By Gary Shattuck, CIO Advisor
This blog is about the last of the Six Laws of the Adoption of Technology in Education: the Law of Leadership. As my previous blog on the Law of Change indicated, change is accelerating at a dizzying pace. In order to meet those challenges, schools need to adapt to these societal and student changes. This adaption must include the use of technology both instructionally and administratively. If school leaders do not learn how to leverage technology in their building to improve the instruction delivered to the students, school leaders will be fulfilling John Dewey’s warning in 1944: “If we continue to teach our students today like we taught them yesterday, we will rob them of their future.”
Some of the challenges that educators will encounter in the future will be education related, as well. As a result, leadership will matter more than ever. For example, Common Core stipulates that all testing will be done online by 2015. Which schools are prepared for this? Does your school have adequate internal bandwidth and external bandwidth? Does your school have the technical resources available to test every student in the testing window (Law of Scarcity)? Only leadership can solve this problem. Leadership matters.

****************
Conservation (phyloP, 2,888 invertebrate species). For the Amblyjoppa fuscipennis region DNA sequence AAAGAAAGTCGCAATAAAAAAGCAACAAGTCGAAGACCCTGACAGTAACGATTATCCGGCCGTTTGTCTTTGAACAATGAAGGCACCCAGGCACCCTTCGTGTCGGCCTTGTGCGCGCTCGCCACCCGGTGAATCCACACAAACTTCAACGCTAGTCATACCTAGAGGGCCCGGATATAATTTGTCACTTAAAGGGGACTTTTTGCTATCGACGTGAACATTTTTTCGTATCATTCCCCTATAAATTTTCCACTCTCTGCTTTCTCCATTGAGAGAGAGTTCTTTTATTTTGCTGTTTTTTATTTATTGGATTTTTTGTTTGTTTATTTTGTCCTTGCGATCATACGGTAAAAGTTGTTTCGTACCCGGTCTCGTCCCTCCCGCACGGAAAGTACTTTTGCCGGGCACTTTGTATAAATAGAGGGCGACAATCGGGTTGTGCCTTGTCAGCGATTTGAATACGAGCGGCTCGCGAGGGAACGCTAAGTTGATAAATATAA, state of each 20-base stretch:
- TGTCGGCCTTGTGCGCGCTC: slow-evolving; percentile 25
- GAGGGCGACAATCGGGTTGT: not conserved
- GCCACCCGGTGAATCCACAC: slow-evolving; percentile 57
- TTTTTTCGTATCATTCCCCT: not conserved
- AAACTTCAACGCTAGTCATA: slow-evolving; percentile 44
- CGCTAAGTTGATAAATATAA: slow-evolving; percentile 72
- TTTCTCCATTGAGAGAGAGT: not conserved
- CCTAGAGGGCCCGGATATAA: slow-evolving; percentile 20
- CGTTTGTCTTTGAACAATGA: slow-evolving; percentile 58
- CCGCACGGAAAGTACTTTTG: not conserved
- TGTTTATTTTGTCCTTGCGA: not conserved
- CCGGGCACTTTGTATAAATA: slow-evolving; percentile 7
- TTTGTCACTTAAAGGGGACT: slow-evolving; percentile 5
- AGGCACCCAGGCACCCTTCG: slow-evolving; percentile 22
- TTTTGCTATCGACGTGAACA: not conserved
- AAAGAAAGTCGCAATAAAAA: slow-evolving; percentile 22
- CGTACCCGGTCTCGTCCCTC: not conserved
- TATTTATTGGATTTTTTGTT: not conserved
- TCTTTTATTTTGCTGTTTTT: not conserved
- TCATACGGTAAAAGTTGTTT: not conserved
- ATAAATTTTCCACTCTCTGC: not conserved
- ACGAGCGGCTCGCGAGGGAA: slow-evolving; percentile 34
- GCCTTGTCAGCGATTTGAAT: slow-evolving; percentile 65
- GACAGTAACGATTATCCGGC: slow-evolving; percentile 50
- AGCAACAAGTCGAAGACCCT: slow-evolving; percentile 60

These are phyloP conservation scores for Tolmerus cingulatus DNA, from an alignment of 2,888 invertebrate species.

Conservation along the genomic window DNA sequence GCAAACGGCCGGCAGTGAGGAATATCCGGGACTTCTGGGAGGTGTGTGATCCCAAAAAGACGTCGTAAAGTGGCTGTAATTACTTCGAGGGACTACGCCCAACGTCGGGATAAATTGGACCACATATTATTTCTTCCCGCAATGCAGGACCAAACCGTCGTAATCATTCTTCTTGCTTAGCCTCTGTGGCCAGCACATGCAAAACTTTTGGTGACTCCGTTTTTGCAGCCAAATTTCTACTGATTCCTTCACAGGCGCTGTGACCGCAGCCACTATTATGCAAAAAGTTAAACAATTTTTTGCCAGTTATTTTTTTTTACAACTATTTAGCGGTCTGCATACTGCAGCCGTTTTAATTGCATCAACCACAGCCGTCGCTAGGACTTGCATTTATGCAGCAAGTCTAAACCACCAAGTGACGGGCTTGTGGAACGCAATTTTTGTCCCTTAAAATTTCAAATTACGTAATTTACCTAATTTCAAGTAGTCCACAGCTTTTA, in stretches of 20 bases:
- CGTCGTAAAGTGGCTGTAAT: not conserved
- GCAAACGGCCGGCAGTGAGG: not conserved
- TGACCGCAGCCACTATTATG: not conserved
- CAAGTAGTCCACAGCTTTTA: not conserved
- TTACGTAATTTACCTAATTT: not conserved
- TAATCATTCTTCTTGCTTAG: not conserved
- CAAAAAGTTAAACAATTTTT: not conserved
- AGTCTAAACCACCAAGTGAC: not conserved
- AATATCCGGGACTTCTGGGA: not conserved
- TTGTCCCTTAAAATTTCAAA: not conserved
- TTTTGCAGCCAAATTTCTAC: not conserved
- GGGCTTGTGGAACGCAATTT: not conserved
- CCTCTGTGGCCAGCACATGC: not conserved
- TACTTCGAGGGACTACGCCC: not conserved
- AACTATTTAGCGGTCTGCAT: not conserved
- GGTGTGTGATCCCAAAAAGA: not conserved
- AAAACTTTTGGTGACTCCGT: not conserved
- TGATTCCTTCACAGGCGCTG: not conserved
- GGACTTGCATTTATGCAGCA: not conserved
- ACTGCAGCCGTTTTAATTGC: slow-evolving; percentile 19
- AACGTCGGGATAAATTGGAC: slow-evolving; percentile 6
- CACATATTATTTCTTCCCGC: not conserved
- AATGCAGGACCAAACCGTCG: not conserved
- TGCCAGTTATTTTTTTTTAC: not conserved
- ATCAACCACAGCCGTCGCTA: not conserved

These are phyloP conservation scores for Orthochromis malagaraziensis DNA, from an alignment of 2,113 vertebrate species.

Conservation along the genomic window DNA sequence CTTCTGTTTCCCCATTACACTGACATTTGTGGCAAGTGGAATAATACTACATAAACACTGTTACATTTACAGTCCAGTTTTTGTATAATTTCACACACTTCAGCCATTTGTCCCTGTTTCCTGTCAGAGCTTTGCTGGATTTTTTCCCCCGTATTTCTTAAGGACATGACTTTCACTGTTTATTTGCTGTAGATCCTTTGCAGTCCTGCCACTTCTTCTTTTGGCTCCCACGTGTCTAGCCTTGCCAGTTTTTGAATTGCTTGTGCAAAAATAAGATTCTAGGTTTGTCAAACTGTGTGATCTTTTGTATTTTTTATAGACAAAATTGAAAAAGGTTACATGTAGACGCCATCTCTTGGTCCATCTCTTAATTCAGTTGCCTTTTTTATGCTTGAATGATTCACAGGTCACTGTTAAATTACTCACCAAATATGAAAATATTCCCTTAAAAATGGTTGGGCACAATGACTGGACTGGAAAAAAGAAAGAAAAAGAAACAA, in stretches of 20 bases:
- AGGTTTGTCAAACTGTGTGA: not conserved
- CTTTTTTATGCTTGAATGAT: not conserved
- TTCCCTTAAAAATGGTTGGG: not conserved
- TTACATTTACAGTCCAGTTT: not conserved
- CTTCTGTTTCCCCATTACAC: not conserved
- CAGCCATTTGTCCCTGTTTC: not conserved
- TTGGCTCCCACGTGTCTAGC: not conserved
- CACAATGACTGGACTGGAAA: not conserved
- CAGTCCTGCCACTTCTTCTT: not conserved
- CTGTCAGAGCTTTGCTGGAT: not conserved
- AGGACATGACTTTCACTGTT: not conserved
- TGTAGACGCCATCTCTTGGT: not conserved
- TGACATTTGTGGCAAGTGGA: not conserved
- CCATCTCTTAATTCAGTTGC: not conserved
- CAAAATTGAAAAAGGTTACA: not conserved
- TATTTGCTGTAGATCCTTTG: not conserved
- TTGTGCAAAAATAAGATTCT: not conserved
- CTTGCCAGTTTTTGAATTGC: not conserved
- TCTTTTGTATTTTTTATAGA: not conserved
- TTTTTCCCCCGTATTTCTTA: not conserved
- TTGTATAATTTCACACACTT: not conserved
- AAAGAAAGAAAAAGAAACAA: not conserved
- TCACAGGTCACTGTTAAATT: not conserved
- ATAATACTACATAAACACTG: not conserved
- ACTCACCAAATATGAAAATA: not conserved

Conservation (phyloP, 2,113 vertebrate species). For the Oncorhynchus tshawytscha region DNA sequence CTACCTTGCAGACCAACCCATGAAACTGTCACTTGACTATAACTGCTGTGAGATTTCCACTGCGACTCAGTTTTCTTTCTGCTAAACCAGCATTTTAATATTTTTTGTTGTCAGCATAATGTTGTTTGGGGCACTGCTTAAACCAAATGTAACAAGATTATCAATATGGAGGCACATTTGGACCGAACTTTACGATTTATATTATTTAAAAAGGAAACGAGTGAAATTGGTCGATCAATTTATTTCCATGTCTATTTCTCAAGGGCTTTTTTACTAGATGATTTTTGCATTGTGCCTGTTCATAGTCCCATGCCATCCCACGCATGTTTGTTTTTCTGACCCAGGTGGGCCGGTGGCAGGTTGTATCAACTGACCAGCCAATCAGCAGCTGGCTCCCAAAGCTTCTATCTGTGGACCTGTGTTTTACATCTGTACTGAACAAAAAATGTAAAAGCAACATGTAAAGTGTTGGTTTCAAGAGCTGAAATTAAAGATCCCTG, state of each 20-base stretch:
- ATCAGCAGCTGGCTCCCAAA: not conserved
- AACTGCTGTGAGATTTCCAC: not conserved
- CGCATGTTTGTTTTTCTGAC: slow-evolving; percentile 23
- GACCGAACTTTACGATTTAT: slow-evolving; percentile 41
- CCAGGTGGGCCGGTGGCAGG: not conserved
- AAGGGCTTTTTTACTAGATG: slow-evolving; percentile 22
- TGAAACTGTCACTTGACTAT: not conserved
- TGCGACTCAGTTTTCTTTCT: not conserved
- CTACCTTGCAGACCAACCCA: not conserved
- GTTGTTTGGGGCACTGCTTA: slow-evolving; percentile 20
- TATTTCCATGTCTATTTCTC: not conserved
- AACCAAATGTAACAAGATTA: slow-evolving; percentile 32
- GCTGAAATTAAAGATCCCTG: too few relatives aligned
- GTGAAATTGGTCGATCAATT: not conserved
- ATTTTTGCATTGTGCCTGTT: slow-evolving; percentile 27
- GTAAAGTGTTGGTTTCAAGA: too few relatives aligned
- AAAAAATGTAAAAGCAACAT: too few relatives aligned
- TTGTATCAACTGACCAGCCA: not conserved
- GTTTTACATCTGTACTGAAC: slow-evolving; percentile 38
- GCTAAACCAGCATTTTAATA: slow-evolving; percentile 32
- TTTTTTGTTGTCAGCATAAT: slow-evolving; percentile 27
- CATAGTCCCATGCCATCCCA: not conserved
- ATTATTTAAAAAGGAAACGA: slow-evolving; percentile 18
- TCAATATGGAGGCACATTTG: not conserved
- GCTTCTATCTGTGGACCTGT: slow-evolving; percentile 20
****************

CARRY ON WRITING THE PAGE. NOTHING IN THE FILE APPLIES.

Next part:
Will teachers ever adopt a student-centered pedagogy? According to our accrediting agency, Southern Association of Colleges and Schools (SACS), the External Review Team will be looking for students using the classroom technology, not the teacher. Students using the technology represent a student-centered classroom. In many cases, teachers will need to change their belief about what constitutes good instruction. Only leaders can assist in this transformation (Law of Beliefs). Leadership matters.
In my blog about the Law of Perception, I explained how important it is for leaders to pay attention to what teachers perceive to be true. A school can have an ample amount of technology for students to use, but if a teacher perceives that she does not have enough, that will affect her classroom practices. A school leader must create a common understanding (vision) with the teachers in her building to ensure good instruction takes place. Leadership matters.
Finally, for teachers to adopt a student-centered classroom, they need excellent technology-using teachers to emulate. To achieve a successful diffusion of an innovation requires 15% to 20% of these excellent technology-using teachers leading the way. Who hires the teachers in a building? Leadership matters.
The Law of Leadership is the binding that allows the other Laws to flourish. Leadership truly does matter. None of the other Laws can be effective unless they are supported by the Law of Leadership.
Gary Shattuck is the director of technology and media services at Newton County Schools in Covington, Georgia. Follow him on Twitter as @EdTechLeader